I founded the Academy of Integrative Health & Medicine (AIHM) in 2014 to transform how clinicians are trained. Why isn’t everyone in healthcare learning together? Once you start to learn together, titles and silos are naturally broken down. The Academy offers inter-professional education through fellowship, online learning, and conferences and summits. We bring clinicians of all types together who believe in one philosophy: prevention is the best intervention.

The AIHM administration office is housed within the Pacific Pearl La Jolla wellness center, which I also founded. When you have an appointment here, you’re in the room with a seasoned naturopathic doctor and an MD. If you have muscular or skeletal issues, there’s an osteopathic physician onsite. We have Traditional Chinese Medicine, acupuncture, healing touch, and hypnosis practitioners. We treat the whole person.

People from virtually all over the world are seeking something different. My goal was to create the go-to center. When people want integrative health and medicine, I want them to come to us.

Is healthcare finally starting to shift in the direction of integrative health?

I’m pro-Western medicine. There’s a time and place for everything. But I’ve been through many years of criticism for getting back to basics like clean air and water, nutrition, proper food and micronutrients, and good sleep. We need to take a root-cause approach to treat underlying problems. What’s causing your arthritis? What’s the cause of your depression? We need a new model of care, and it’s a big ship to turn around. Good healthcare involves a multi-disciplinary chain and a team-based approach.

There are 70+ medical schools that offer integrative medicine classes, which is a huge step. When we started this work in 1996, there were zero. The cadence began to change in the late ’90s. During that time, Dr. David Eisenberg and his associates published the Unconventional Medicine in the United States—Prevalence, Costs, and Patterns of Use study, which indicated that more people went to alternative care providers (629 million) than to primary care physicians (329 million). Western medicine can get you to a certain point, but there’s no path to good health creation. People are saying, “I don’t want back surgery. I want to try a chiropractor or acupuncturist first. When I can’t walk, then I’ll have back surgery.”

How do you deal with people who don’t agree or align with your approach?

If we see something we think we can make better, we’re obligated to do our best to do so. That’s how I live my life. You have to have thick skin.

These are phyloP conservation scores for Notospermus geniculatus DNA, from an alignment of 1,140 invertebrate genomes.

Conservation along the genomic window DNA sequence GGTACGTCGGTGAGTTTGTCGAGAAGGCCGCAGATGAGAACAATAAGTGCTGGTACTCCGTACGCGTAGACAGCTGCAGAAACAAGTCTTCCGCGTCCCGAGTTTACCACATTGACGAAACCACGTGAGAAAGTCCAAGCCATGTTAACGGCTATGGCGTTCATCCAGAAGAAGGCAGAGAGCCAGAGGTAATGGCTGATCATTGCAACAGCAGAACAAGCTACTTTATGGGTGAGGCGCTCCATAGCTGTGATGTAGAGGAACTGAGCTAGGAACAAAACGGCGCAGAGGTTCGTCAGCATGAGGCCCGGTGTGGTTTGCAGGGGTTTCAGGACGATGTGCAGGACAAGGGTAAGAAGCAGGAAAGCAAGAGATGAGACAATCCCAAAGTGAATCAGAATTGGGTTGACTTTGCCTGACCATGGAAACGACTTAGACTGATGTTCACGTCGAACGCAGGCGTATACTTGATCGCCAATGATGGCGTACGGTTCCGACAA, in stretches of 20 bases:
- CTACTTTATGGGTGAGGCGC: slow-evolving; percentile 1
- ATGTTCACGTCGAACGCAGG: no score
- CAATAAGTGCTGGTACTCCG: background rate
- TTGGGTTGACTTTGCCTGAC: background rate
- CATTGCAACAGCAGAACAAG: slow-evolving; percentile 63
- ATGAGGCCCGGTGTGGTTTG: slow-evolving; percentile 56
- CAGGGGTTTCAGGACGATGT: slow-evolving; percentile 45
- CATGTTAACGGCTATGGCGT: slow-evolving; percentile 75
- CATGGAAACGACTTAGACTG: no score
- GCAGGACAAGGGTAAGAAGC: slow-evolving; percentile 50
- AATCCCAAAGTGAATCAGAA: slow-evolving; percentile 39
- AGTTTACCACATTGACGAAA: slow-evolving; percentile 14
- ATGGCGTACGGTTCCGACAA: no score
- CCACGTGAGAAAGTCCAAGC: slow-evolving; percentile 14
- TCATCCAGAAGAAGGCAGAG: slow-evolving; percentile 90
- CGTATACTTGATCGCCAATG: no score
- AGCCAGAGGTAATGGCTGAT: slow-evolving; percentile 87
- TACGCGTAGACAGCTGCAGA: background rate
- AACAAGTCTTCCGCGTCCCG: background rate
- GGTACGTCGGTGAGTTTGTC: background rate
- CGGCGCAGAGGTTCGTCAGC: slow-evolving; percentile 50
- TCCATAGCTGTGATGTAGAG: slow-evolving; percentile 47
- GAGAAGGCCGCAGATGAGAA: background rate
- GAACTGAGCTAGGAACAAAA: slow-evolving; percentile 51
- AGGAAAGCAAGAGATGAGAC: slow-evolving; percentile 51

Nurses would walk into my office at the Scripps Center and say, “Want to know what Dr. So-and-So said about you?” They’d relay negativity. But if I jumped at every piece of negativity, I’d be pulled from my mission. You have to put blinders on and keep moving. If someone wants to discuss my approach or see what we’re doing, they’re welcome. The minute you approach someone upfront, they usually back down.

After the Scripps Center for Integrative Medicine began, people were saying, “Your lifestyle change program is teaching people meditation, but that doesn’t make us any money.” Maybe it didn’t, but these patients were also having stress tests and echocardiograms done at the hospital. Look at how much we’re referring and the financial impact we’re making. When they said they couldn’t consider that data, I put technology into our own center instead. I brought in a PET-CT scanner and started early detection to detect diseasebefore it occurs.

When you look back at the path you’ve taken and what you’ve accomplished, what are you most proud of?

The outcome of my patients. Getting letters from people saying that their lives have been transformed. A patient at Scripps Center once wanted to donate $250,000 because we helped him select his heart surgeon and get a bypass done. Instead, I encouraged him to keep that money and use it to complete the lifestyle change program, spending a year with me doing yoga and exercising. Everyone thought we were crazy when we turned down that money, but it was more important that he experience life-changing medicine for his own health. After his involvement with the program, he gave us $2.5 million.

We can learn to think differently and embrace these approaches. The battle isn’t over. The stronger we get, the more forceful our opposers become. We have to move slowly and steadily. We won’t win by emotion but by perseverance. If we keep showing people what we’re doing and why we’re doing it, we will break through.

What advice do you have for this year’s graduating class?
Value relationships and how you make people feel. Keep the reasons why you’re doing what you’re doing at the forefront: Remember your passion and why you chose this profession. Take care of yourself. You can’t heal or take care of anyone if you are not whole. Don’t be afraid to reach out and seek support if you need help. Don’t be afraid to ask questions. Don’t be afraid to admit that you don’t know everything.